# How to prove identity without revealing identity

Let us say Alice publishes a book under the name of Claire. The book becomes wildly popular and now Bob comes along, claiming to be Claire, to reap all the success. How does Alice prove that she wrote the book (and Bob did not) as Claire without revealing that she is Alice? More specifically: what information can she include in her book to be able to later prove this?

I came across "zero-knowledge proof of knowledge" which sounds relevant, but I am not familiar enough with cryptography to understand if this is what I am looking for.

Also, can you point me to any usable implementations of such a scheme?

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Could this be a solution?: Alice publishes a public key in her book. Anyone who wishes to prove that they wrote the book must be in possession of the corresponding private key. Anyone could then ask Bob to encrypt some phrase and if his encryption of it cannot be decrypted with the key from the book, this means he cannot be the author. –  Thomas Arildsen May 31 at 23:38
You might want to check out the paper of Fiat and Shamir How to prove yourself. Zero knowledge proofs actually contain more than what you described, because the verifier learns absolutely nothing by the protocol execution. Your proposition is good enough for a computationally secure proof of identity, but it's not zero knowledge. –  tylo Jun 3 at 9:28

She can generate a key-pair and include the public key in the book. Having the private counterpart she can at any time proove that she wrote the book by signing an arbitrary statament.

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You beat me to it :-) Actually seems like quite a simple solution. –  Thomas Arildsen May 31 at 23:43

Zero-knowledge proofs of knowledge basically allow Alice to convince someone beyond a reasonable doubt that she knows a certain piece of information (i.e., the answer to a certain question), without revealing what exactly that information is.

One simple example involves the discrete logarithm problem, which you might be familiar with: given a (large) prime $p$, an integer $g \bmod p$, and an integer $h\bmod p$, find an integer $x$ such that $g^x \equiv h \pmod p$ (asuming such an $x$ exists). It is difficult to find $x$, but if someone knows it, they can convince anybody of that fact without revealing it, using for example Schnorr's protocol.

So, Alice can just :

1. Pick a large prime $p$.
2. Pick a "nice" integer $g \bmod p$.
3. Pick an integer $x$.
4. Compute $h = g^x \bmod p$.
5. Put $p, g, h$ in the book, with a statement to the effect that "only the author of this book knows the number $x$ such that $g^x \equiv h \pmod p$".

If Bob claims to have written the book, he will be uncovered when he will be asked to show that he knows $x$. Alice, on the other hand, can convince someone that she does know $x$ without revealing it. However, this will require Alice to exchange messages with a potential challenger, so she must have a way to do it sufficiently anonymously (e.g., with a "free" e-mail address).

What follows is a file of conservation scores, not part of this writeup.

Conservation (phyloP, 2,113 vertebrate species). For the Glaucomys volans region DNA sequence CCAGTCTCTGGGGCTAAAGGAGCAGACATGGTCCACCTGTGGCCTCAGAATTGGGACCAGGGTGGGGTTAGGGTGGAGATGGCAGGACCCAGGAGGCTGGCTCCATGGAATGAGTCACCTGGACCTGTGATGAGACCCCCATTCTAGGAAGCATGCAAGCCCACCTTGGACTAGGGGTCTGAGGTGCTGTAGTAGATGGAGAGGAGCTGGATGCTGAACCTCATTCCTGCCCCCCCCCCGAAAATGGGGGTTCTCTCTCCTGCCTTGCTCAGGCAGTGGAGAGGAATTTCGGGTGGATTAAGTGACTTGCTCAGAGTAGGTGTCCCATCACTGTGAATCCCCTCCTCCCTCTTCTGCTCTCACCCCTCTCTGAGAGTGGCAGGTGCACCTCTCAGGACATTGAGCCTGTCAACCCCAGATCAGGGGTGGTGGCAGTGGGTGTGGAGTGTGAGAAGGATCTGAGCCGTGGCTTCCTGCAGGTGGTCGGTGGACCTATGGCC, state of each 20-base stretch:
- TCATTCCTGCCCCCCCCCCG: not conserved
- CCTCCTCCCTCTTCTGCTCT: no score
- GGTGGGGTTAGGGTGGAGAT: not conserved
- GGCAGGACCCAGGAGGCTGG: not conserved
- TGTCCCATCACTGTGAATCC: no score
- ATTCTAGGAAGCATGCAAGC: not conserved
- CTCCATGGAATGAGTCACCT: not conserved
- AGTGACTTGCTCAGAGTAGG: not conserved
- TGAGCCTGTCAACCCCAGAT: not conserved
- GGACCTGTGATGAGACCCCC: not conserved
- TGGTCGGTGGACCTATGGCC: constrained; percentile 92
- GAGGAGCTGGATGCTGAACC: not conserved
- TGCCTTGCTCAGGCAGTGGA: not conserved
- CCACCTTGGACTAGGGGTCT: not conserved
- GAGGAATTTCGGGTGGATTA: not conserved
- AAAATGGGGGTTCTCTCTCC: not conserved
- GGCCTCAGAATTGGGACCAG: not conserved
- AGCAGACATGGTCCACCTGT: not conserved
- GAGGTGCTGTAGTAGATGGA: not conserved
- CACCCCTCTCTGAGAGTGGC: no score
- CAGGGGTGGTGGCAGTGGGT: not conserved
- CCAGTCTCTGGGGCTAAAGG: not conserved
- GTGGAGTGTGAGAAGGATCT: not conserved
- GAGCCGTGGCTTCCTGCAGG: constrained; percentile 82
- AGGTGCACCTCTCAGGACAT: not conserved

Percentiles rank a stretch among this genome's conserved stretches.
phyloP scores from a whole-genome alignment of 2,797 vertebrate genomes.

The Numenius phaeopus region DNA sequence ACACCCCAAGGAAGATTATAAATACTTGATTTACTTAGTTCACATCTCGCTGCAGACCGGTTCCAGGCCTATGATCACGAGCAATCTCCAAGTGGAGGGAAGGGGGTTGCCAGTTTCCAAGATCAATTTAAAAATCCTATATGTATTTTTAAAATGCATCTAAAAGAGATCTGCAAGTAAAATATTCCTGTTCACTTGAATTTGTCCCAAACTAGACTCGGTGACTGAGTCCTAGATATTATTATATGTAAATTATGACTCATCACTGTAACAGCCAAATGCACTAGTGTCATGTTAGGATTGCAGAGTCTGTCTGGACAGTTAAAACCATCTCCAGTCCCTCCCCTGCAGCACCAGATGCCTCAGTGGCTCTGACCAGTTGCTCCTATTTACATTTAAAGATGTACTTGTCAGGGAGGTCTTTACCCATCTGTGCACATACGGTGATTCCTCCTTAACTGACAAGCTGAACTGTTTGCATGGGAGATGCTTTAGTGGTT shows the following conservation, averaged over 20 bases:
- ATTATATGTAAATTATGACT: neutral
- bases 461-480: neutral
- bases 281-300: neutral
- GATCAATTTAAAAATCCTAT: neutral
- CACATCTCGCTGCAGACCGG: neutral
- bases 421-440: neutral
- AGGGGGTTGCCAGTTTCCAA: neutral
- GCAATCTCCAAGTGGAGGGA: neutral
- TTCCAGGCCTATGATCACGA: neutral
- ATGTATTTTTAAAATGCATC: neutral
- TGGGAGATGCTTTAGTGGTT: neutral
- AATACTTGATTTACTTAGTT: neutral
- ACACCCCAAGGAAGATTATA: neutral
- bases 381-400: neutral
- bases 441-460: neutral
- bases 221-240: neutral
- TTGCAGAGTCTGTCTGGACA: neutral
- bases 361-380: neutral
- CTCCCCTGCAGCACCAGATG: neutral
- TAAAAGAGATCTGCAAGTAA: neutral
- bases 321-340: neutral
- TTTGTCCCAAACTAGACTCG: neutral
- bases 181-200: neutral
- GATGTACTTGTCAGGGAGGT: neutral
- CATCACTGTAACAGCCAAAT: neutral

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Alice generates a signature key-pair and puts

$\;$ the fact that she's using this identity-proving construction
$\;\;\;\;$ and
$\;$ the digital signature scheme
$\;\;\;\;$ and
$\;$ the prefix-free code
$\;\;\;\;$ and
$\;$ the verification key

into the book, and keeps the signing key.

(Let "||" denote concatenation.)

For interactive verification, the verifier generates an unpredictable nonce,
sends it to the prover, the prover signs $\:$ "0" || prefixfree(nonce) || associated_data $\:$,
the prover sends the signature and associated_data to the verifier, and then the verifier
uses the verification key to check that the signature is valid for what it's supposed to be on.

For non-interactive verification, the prover signs $\:$ "10" || associated_data ,
the prover publishes the signature and associated_data to the verifier, and then the verifiers
use the verification key to check that the signature is valid for what it's supposed to be on.

If someone gives up with a valid signature under that verification key for a message that the
prover did not sign, then the prover signs $\:$ "11" $\:$ and publishes that claim with the signature.
Anyone can then use the verification key to confirm that either there was a forgery or the
signing key was leaked or the prover is falsely claiming that one of those two things happened.

I am not aware of any implementations of this scheme.

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This nonce, is this to prevent others from replaying the proof to fake identity? –  Thomas Arildsen Jun 4 at 23:13
Yes. ${}{}{}\;$ –  Ricky Demer Jun 5 at 0:11
I would like to understand the concepts behind your protocol better. Do you have some literature references I could explore? –  Thomas Arildsen Jun 13 at 21:17
No; I'm not aware of any references for this. $\:$ It's just fairly direct use of a standard signature scheme. $\hspace{.27 in}$ –  Ricky Demer Jun 13 at 23:00